Resolution in Penske Racing’s appeal created no clear winner

Jared C. Tilton

Penske Racing having its penalties partially reduced makes it appear the team came out ahead. That perception, however, isn’t entirely accurate.

The instant analysis is Penske Racing scored a victory Tuesday when NASCAR chief appellate officer John Middlebrook reduced the suspensions of seven key personnel from six races to two.

That opinion wouldn't be entirely wrong when you consider crew chiefs Paul Wolfe and Todd Gordon along with Penske competition director Travis Geisler were among the crewmembers who had their suspensions whittled down.

Not to mention the backbone of the team -- car chief Jerry Kelley and lead engineer Brian Wilson -- that propelled Brad Keselowski to the Sprint Cup title a year ago will all be back long before originally thought.

For a team with championship aspirations that's a win.

However, Tuesday's ruling was more nuanced than Penske won, NASCAR lost.

What Middlebrook did was modify the penalties so that they're now more in line with the infraction committed.

Penske's offense wasn't egregious, instead, in the simplest terms, it was caught making unapproved adjustments to the rear suspension components.

Lest we forget, even after examining the evidence and hearing both sides, Middlebrook didn't exonerate Penske. The team was still found to have run afoul of the NASCAR rule book -- whether it did so intentionally or was merely playing in the margins is open for interpretation.

The loss of seven team members for two races is far more manageable than having them out for six, obviously. But it's still a fairly big hurdle for an organization to manage, especially when you take into account that the sanctions affect both the No. 2 and No. 22 teams.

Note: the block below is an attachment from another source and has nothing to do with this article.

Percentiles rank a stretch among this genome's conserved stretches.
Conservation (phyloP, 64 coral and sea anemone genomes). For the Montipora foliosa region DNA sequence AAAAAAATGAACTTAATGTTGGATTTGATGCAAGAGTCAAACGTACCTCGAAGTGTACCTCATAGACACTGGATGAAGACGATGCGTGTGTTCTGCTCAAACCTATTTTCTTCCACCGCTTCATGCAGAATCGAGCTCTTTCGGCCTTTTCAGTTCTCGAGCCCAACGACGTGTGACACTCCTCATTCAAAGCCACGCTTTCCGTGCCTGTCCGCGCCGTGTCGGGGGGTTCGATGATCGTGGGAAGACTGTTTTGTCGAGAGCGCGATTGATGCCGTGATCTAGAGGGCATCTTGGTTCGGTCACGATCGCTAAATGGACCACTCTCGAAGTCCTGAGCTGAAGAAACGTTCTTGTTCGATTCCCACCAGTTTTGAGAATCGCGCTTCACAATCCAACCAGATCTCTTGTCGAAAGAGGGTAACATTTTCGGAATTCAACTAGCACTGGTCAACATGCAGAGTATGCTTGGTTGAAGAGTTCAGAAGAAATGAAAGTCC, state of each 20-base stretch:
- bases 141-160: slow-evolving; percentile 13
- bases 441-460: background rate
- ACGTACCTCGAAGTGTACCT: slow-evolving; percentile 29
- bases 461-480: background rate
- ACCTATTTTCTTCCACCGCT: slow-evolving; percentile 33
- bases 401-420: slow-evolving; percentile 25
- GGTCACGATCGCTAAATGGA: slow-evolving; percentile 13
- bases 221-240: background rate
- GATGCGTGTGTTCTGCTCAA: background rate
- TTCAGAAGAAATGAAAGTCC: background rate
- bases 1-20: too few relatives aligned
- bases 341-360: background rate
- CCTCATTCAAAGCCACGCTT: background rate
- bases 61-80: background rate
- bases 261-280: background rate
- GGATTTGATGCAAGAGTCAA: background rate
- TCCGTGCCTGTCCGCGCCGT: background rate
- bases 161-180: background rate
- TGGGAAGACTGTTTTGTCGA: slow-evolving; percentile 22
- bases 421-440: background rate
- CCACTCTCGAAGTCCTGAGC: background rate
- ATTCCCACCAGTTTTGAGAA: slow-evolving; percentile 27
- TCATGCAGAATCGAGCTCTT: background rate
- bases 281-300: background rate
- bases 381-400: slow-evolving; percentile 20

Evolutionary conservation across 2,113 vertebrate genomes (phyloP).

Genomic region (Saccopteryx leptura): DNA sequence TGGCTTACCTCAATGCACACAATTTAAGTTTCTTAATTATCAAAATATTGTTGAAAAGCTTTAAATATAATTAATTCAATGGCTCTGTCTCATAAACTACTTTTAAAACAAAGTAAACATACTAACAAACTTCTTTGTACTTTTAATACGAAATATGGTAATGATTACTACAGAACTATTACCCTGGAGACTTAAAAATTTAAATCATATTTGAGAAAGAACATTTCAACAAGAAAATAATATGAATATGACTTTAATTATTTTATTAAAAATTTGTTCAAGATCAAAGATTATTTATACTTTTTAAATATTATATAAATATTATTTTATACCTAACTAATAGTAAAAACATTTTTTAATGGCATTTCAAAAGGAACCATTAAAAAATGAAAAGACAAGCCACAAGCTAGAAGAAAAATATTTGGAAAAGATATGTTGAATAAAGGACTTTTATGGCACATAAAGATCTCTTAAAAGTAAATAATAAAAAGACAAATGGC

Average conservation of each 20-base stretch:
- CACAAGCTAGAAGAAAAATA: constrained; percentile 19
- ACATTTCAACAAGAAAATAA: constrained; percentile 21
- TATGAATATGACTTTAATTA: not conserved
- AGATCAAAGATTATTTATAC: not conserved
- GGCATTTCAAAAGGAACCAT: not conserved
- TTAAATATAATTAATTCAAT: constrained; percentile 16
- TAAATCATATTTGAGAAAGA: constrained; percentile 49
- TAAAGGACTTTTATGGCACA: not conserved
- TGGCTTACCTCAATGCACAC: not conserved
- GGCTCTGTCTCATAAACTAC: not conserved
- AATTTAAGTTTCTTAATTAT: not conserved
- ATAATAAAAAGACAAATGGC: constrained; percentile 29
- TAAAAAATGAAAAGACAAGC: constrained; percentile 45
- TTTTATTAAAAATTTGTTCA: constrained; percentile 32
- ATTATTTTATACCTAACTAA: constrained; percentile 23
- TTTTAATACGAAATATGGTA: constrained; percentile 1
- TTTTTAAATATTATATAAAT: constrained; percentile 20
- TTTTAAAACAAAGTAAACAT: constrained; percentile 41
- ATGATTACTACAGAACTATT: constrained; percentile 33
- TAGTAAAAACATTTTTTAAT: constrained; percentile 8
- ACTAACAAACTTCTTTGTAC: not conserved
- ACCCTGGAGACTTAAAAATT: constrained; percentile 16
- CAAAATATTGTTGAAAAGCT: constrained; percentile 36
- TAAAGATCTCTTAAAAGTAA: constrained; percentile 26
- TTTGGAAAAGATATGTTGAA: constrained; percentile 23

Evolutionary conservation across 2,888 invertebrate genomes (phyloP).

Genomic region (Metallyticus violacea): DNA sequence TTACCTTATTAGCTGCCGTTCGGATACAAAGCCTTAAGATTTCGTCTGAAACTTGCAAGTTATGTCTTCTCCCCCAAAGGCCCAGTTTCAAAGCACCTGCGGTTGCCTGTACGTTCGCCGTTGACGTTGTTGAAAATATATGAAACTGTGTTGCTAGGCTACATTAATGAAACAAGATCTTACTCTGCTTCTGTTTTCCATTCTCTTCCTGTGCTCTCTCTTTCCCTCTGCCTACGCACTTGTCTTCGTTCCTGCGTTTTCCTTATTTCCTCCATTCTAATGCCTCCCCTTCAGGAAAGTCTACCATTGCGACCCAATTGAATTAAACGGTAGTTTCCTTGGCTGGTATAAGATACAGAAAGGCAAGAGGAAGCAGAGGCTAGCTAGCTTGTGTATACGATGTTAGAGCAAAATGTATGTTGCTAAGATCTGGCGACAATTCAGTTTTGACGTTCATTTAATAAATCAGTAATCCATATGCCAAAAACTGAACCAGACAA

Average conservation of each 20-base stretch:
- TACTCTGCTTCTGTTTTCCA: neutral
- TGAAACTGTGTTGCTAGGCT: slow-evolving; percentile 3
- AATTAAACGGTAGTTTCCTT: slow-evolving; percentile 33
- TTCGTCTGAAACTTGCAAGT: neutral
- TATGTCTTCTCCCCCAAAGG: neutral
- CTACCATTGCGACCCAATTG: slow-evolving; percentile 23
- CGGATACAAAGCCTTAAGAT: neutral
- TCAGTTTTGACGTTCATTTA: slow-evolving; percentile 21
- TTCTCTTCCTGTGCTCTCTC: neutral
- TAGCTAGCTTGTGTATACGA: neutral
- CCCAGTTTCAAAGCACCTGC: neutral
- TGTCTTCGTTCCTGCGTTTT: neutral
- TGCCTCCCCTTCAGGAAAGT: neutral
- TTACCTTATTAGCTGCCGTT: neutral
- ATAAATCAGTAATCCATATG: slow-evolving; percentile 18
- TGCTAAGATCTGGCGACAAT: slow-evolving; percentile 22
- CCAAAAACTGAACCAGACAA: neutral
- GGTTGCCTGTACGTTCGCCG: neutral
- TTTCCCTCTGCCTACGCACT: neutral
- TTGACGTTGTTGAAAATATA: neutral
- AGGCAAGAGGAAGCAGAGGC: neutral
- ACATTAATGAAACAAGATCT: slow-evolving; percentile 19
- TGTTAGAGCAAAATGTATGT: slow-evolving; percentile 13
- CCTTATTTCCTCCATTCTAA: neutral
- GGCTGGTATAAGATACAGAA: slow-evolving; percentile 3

Although the subtraction of 25 driver points shouldn't hinder Keselowski too much considering he's a healthy 35 markers ahead of 11th-place Matt Kenseth, the same can't be said for his teammate, Joey Logano.

In his first year with Penske, Logano finds himself 43 points behind Greg Biffle in 10th. And without those 25 valuable points, his only viable route to securing his first Chase berth is by claiming one of the two available Wild Card slots.

But to do that he's going to have to win. This is a tall task when you realize that drivers currently in Wild Card contention are Jeff Gordon, Tony Stewart, Kevin Harvick and Matt Kenseth, all of whom have double-digit career wins compared to Logano's two.

Simply put, without those 25 points the odds aren't in Logano's favor.

As for NASCAR, while the heavy-handedness the sanctioning body used was deemed too excessive, a message was still sent that cheaters will be dealt with -- though certainly not to the level officials want.

What has to be disconcerting to NASCAR is Middlebrook, a former General Motors executive, has a penchant for reducing high-profile penalties that are appealed for a final time.

Most notably, last spring when he lifted a six-race suspension on Chad Knaus and rescinded a 25-point penalty issued to Jimmie Johnson.

All of which means, if recent precedence holds true, the big winner Tuesday was a team that wasn't even a participant in the proceedings.

On Wednesday, Joe Gibbs Racing will walk down the road Penske just traveled when it begins the appeals process for an underweight engine part found on Matt Kenseth's car following his victory at Kansas.

Assuming the case finds its way to Middlebrook, which appears inevitable, JGR now has to possess full confidence that, if and when its final appeal is heard, the initial penalties will be abbreviated in some manner.

This, of course, will once again begin the debate anew of who won, who lost and so forth. But just as the case is with Penske, it's unlikely the answer will be transparent.

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